The established nucleotide sequence (Seq ID No. 7) with the protein sequence thus derived is illustrated in FIG. 7 (Seq ID No. 6). The amino acid sequences of both established BrCN-splitting peptides (see example 4) can be identified in the same reading frame as the DNA level. This reading frame ends with a TGA translation stop codon (see FIG. 7 (Seq ID No. 6), nucleotide positions 1789-1791) and begins very probably with a GTG-start codon (FIG. 7 (Seq ID No. 6)--nucleotide positions 310-312). Altogether a reading frame of 1479 base pairs results. Upstream of the putative GTG-start codon, a region with significant homology to the consensus sequence for E. coli ribosome binding sites ("Shine-Dalgarno Box") can be established (see FIG. 7 (Seq ID No. 6)), nucleotide positions 298-302).

After the nucleotide sequence of the carbamate hydrolase gene has been determined, the construction of plasmids for the expression of carbamate hydrolase in plants can be carried out (see Example 9). For this the chimeric carbamate hydrolase gene on plasmids can be transferred from E. coli to Agrobacterium tumefaciens and from Agrobacterium tumefaciens to the target plants (see Example 10). The operation of the carbamate hydrolase gene in transformed plants can be shown by spraying transformed and untransformed plants with phenmedipham (see Examples 11 and 12).

On the Aug. 25, 1987 the following micro-organisms were deposited at the German Collection of Microorganisms (DSM) in Gottingen, Germany.

______________________________________Arthrobacter oxidans        P 16/4/B          (DSM 4038)  Arthrobacter oxidans  P 67                         (DSM 4039)  Arthrobacter oxidans  P 75                         (DSM 4040)  Arthrobacter oxidans  P 11/1/-b                    (DSM 4041)  Arthrobacter oxidans  P 15/4/A                     (DSM 4045)  Arthrobacter oxidans  P 21/2                       (DSM 4046)  Arthrobacter oxidans  P 52, containing the plasmid (DSM 4044).                      pHP52______________________________________Abbreviations______________________________________DEAE         Diethylaminoethy1  FPLC               Fast protein/peptide/polynucleotide                liquid Chromatography  SDS                Sodium lauryl sulfate  DTT                Dithiothreitol  1 × SSC       0.15M NaCl 0.015M trisodium citrate                pH 7.0  1 × Denhardt  0.02% (w/v) Bovine serum albumin                (Sigma, Fraction V)                0.02% (w/v) Ficoll 400                0.02% polyvinylpyrrolidone  MCS                Multiple cloning site______________________________________Abbreviation for restriction endonucleases______________________________________    Bm = BamHI, BS = BstEII, CL = ClaI, EV = EcoRV,  HII = HindII, Kp = KpnI, NC = NcoI, Nd = NdeI, Nh = NheI,  Ps = PstI, PvI = PvuI, PvII = PvuII, Sc = SacI,  Sp = SphI, St = StuI, Xb = XbaI.______________________________________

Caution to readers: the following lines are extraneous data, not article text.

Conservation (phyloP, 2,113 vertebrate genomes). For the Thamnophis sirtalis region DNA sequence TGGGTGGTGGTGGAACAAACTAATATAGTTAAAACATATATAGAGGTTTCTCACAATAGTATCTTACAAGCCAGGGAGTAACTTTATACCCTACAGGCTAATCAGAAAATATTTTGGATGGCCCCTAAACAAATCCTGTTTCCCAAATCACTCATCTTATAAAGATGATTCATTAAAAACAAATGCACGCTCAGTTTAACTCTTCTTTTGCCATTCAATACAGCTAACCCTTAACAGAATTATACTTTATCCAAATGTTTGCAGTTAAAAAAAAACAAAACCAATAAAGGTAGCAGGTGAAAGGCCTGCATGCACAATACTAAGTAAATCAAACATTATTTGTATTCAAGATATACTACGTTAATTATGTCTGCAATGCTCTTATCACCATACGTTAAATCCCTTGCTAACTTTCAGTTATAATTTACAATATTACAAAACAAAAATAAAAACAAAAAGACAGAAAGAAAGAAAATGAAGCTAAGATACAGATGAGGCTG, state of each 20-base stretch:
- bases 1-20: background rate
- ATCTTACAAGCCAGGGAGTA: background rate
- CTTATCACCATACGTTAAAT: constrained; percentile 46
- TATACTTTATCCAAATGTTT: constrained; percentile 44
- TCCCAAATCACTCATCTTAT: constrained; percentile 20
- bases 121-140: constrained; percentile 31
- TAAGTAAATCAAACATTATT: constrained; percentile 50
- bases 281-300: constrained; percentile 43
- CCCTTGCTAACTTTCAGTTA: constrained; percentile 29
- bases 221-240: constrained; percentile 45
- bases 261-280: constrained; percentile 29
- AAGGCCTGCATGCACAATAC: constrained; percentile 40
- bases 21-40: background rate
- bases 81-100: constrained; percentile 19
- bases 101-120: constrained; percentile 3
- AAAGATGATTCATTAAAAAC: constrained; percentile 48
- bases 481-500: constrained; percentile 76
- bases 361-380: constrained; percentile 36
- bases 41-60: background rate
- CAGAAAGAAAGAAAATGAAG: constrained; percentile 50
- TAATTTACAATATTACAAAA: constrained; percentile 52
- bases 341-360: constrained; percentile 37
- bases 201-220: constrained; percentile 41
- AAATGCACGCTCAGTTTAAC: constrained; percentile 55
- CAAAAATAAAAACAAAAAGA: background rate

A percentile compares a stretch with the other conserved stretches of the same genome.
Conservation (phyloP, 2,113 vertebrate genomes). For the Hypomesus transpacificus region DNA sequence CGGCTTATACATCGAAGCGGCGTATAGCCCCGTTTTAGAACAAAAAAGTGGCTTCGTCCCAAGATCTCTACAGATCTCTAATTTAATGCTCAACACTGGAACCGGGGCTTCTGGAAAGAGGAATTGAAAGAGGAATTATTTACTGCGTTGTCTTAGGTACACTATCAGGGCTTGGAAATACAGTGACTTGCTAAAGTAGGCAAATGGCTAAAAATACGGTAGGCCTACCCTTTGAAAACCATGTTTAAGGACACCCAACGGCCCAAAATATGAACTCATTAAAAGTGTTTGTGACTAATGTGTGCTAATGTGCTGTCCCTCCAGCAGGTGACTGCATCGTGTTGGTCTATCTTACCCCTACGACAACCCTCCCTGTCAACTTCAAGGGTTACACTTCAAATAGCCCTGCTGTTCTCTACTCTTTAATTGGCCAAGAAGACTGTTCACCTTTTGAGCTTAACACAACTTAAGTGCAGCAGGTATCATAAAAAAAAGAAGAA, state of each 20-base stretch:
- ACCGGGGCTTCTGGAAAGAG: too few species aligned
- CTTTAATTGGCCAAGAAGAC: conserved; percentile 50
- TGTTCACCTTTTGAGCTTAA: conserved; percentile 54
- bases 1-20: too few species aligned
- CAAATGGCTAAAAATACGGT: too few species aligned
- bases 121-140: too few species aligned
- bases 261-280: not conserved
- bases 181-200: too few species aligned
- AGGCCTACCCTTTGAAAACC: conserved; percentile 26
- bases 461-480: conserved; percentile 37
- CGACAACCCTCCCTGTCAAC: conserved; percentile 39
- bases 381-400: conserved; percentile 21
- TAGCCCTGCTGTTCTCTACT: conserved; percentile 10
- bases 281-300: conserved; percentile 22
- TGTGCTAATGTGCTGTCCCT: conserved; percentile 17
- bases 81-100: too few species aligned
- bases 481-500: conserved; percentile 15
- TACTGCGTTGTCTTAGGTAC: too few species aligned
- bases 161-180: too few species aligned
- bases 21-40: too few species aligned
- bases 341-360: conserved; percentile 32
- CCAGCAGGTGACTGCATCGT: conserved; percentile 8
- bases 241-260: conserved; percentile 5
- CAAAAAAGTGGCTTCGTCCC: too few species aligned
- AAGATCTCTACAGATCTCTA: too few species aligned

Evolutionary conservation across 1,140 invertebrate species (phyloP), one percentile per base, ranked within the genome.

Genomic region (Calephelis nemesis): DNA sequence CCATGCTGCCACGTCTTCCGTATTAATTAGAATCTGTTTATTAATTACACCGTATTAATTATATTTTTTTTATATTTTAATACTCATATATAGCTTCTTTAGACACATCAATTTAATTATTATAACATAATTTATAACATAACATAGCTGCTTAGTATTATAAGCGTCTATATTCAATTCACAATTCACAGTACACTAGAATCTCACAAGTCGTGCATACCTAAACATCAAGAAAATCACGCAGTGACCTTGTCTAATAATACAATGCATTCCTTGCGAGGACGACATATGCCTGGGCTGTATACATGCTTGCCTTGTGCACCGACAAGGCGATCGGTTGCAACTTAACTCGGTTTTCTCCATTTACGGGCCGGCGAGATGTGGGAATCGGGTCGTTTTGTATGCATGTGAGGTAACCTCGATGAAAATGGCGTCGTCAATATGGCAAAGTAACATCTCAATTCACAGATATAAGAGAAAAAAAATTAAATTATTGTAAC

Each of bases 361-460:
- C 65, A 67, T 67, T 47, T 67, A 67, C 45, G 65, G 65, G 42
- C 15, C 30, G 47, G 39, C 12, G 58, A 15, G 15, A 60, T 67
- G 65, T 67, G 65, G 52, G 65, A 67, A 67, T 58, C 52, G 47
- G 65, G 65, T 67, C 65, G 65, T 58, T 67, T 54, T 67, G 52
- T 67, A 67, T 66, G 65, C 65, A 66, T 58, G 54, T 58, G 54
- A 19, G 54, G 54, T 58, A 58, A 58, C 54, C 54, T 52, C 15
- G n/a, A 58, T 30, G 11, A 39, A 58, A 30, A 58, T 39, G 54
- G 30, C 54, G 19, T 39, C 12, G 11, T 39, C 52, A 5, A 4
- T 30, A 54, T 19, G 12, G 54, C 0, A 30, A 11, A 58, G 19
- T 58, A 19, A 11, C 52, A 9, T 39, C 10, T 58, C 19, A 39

BRIEF DESCRIPTION OF THE DRAWINGS

FIG. 1 shows the process for isolating and subsequent purification of phenmedipham cleaving carbamate hydrolase from Arthrobacter oxidans (Example 2).

FIG. 2 shows the electrophoretic separation of the crude extract and the isolation and pooled protein fractions after the individual purification steps on an SDS-polyacrylamide gel, in which standard proteins (M) run alongside as markers for the molecular weight.

A: Crude extract from the centrifuge supernatant of the ultrasound cell destruction of Arthrobacter oxidans.

B: Pooled protein fraction after gradient elution on a DEAE Sephacel column.

C: Ammonium sulfate precipitation of the fraction from B.

D: Protein fraction after gel filtration of the ammonium sulfate precipitation and subsequent separation on a Sephacryl S-300 column.

E: Protein fraction after separation of the pooled fraction from D by FPLC (anion exchange chromatography).

F: Protein fraction after separation of the pooled fraction E on a Superose 6 column (Example 2).

FIG. 3 shows a diagram from which the pH-optimum (pH 6.8) of the carbamate hydrolase can be obtained. The pH optimum can be established in such a way that the enzyme activity as a percentage against the pH value can be derived (Example 2).

FIG. 4 shows the restriction map of the plasmid pHP52 from the Arthrobacter oxidans (species P52).

FIG. 5 shows a scheme of cloning of the carbamate hydrolase gene. To improve clarity, the regions of the gene which hybridize with oligonucleotides used, including the 5' and 3' flanking regions are enlarged above the ring-forming plasmid map.

The recombinant clones pp52Pst and pp52Pst inv. are represented in a linear manner. The transcription direction of the lac Z gene is represented by an arrow .

FIG. 6 shows the restriction map of the cloned 3.3 kb PstI restriction fragment which arises from the exact position of the carbamate hydrolase gene (Start: GTG=Start codon, Stop: TGA=Stop codon).

The sequence areas are characterized by arrows under the restriction map. From the length of the arrow can be read the length of the individual sequenced areas.